A young translator delivers an old man’s last testament, the untold story of a talented Yiddish poet.
A spiritual philosopher, memoirist (Vows, 2005, etc.) and founder of the literary site Killing The Buddha, Manseau has already delved into his own Catholic upbringing. In his debut novel, he reaches across cultures to compose a living, breathing portrait of a bad-tempered but charmingly eloquent poet and the young man chosen to bring his words forward in time. “One cannot write of memory without wanting to explain with every inkstroke all that was once unknown,” says Yiddish poet Itsik Malpesh, who remembers his 90-something years with equal parts impish humor and profound melancholy. Malpesh’s story is interspersed with that of his translator, a religion major who catalogues books for a Jewish cultural organization. A well-timed coincidence brings him to the door of the aged poet as well as Malpesh’s stack of 22 notebooks chronicling his life. “To be the greatest,” Malpesh chuckles, “One needs only to be the last.” The translator’s inexperience puts Malpesh’s cynical voice into perspective, as the young man’s clumsy first experiences with modern-day romance stand in stark, sometimes poignant contrast to Malpesh’s recollections of his long journey. The poet writes of the violent pogrom that marked his birth in Eastern Europe and of the young daughter of local butcher Sasha Bimko who witnesses his arrival and plays a most momentous role in his later life. The emergent poet becomes a revolutionary journalist in Odessa before fleeing to Manhattan, where he becomes entangled with Jewish mobsters and works in the sweat shops of the garment district. It’s only at the end of a long, long life that Malpesh finally arrives at his own version of a promised land.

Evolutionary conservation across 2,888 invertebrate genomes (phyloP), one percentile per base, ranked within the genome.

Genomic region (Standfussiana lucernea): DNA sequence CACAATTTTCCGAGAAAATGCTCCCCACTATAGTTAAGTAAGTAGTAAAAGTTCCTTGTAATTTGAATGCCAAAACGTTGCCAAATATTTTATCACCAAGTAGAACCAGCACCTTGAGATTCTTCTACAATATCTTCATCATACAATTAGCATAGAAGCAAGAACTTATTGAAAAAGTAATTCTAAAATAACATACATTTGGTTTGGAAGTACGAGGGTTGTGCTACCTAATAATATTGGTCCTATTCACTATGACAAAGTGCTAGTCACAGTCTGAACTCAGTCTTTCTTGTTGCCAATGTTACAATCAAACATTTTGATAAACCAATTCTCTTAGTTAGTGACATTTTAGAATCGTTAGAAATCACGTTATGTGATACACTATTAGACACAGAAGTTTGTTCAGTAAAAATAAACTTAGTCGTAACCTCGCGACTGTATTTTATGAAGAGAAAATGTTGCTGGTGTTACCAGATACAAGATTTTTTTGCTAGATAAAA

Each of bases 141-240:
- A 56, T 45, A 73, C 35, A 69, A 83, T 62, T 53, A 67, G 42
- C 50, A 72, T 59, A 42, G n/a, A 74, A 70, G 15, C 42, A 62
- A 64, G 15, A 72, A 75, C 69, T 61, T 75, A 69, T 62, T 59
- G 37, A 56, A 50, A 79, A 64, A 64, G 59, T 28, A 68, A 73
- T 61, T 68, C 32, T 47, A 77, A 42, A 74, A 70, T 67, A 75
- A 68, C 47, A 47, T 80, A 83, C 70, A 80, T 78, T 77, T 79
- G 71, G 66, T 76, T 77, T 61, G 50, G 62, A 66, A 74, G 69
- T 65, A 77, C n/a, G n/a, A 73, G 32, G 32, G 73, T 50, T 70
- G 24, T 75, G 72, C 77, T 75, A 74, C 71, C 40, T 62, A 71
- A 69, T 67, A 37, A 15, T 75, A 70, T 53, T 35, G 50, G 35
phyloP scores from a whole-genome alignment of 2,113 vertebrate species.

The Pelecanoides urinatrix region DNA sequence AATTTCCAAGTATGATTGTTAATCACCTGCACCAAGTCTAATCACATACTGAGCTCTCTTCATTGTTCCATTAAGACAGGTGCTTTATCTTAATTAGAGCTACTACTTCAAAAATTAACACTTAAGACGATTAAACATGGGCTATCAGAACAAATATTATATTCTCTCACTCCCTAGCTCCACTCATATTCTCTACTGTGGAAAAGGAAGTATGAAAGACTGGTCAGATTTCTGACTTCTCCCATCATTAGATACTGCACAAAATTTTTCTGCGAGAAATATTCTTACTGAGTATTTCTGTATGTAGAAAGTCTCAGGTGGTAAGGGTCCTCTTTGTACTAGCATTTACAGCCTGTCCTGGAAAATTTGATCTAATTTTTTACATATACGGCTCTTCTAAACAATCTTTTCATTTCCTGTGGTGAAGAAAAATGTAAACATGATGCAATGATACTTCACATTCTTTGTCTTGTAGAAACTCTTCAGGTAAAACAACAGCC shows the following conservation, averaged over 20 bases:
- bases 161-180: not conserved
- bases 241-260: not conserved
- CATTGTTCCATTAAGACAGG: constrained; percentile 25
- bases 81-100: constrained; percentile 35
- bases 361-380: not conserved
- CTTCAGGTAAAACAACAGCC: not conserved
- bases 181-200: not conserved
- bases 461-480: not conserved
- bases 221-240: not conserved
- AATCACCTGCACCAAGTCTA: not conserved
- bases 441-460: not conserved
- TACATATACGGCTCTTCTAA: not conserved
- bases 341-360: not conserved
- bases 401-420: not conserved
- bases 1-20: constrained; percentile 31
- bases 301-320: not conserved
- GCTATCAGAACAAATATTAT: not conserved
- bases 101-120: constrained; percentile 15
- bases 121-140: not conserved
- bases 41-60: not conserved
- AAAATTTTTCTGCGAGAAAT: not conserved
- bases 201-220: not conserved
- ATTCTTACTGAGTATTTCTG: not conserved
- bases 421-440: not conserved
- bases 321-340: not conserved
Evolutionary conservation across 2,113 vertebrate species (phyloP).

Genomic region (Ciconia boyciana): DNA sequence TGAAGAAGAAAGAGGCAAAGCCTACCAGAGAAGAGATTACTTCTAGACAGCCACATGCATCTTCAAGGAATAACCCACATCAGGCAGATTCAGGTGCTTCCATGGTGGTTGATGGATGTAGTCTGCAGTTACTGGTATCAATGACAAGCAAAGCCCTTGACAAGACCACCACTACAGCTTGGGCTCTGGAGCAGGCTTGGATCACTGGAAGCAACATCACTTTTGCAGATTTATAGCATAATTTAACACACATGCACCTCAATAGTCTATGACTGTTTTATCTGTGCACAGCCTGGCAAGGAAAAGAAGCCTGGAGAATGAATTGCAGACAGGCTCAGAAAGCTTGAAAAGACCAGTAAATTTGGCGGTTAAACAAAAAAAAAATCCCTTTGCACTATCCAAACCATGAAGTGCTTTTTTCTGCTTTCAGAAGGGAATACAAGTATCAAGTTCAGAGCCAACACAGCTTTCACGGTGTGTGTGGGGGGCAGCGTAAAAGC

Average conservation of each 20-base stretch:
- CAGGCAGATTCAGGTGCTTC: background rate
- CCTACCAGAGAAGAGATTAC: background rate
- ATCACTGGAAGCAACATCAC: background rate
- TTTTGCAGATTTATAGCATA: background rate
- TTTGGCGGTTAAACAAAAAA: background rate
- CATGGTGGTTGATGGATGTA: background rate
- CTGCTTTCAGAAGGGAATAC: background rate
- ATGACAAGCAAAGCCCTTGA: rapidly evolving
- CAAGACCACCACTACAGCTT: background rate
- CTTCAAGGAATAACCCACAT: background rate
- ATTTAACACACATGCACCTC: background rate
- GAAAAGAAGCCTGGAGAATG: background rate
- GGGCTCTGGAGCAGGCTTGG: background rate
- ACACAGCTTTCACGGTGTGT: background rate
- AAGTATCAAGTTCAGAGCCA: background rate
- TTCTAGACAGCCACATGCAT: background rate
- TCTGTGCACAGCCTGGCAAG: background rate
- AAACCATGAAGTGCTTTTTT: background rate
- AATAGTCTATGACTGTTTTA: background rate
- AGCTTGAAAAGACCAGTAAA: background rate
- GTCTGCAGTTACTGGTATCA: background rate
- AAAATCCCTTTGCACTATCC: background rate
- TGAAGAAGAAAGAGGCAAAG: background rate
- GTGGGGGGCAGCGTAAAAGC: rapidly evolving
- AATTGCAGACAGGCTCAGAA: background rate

A terrific book with a believable protagonist who’s given ample room to tell his tale.